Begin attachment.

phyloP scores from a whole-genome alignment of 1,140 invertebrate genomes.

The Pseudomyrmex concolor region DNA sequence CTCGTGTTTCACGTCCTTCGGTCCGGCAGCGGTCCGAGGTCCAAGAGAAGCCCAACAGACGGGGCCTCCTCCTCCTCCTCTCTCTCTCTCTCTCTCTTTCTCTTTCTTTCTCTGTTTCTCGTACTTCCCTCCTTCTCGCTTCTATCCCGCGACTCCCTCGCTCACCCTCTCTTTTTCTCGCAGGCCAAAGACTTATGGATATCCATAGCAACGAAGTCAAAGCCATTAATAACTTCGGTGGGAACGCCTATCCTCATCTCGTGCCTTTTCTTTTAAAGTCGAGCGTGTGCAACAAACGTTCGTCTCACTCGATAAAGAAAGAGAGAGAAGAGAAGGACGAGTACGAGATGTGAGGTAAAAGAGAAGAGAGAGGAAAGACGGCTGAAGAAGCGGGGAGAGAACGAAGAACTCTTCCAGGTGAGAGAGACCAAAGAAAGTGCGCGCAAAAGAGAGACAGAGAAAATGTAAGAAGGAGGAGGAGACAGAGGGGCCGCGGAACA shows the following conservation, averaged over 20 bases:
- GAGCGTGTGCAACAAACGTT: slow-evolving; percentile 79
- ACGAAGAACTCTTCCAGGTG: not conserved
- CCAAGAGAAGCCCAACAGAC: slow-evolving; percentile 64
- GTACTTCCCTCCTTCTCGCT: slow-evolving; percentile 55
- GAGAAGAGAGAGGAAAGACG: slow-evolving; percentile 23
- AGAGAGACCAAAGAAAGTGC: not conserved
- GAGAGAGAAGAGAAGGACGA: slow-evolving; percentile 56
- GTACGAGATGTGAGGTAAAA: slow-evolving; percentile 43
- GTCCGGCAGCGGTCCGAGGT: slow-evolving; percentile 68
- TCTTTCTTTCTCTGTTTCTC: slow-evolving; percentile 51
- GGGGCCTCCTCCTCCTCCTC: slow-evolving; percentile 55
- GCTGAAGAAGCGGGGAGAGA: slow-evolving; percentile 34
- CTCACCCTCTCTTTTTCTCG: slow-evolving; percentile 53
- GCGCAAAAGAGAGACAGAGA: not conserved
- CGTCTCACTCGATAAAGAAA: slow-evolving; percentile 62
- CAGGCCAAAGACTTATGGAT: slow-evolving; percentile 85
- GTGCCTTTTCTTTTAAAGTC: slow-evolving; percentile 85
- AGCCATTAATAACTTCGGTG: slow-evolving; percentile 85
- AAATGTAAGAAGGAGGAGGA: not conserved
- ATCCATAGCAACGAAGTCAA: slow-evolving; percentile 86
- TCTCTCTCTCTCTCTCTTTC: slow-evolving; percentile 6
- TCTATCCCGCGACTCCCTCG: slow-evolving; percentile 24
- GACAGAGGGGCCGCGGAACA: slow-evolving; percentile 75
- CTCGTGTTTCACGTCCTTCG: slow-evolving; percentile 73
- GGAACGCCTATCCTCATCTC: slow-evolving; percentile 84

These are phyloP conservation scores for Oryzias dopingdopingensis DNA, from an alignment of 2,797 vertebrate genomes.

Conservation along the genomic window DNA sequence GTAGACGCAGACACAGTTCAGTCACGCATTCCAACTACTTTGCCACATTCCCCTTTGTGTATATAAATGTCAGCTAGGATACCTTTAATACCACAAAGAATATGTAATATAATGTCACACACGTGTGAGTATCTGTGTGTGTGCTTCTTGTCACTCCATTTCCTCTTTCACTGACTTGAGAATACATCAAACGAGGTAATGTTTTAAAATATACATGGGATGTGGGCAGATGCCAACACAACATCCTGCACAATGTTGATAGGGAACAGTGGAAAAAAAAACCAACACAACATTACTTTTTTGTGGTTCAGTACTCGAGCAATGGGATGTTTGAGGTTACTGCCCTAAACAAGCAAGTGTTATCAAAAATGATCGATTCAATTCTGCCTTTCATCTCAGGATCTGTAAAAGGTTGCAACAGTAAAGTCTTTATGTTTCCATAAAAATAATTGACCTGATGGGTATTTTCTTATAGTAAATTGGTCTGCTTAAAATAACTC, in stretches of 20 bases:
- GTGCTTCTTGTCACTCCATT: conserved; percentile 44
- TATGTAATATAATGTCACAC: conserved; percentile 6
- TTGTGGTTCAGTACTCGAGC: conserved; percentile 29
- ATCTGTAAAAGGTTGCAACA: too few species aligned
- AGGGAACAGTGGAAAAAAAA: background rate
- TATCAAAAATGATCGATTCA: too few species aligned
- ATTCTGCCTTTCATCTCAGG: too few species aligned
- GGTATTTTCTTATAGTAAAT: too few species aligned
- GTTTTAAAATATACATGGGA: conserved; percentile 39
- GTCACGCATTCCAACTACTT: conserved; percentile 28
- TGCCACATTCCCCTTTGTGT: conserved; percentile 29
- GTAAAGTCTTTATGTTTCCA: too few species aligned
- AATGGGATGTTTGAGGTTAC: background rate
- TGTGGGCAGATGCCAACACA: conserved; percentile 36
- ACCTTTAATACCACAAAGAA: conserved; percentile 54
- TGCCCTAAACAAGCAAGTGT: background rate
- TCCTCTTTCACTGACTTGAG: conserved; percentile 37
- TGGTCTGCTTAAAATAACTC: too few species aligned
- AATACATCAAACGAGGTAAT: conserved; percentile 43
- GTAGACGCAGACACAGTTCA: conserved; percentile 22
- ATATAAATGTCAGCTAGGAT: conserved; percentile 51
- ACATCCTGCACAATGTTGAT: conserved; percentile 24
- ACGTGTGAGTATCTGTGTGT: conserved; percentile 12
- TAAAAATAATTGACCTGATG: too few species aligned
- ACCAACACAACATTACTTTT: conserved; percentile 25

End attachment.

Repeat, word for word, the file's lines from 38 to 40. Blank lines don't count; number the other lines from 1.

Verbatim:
- GTTTTAAAATATACATGGGA: conserved; percentile 39
- GTCACGCATTCCAACTACTT: conserved; percentile 28
- TGCCACATTCCCCTTTGTGT: conserved; percentile 29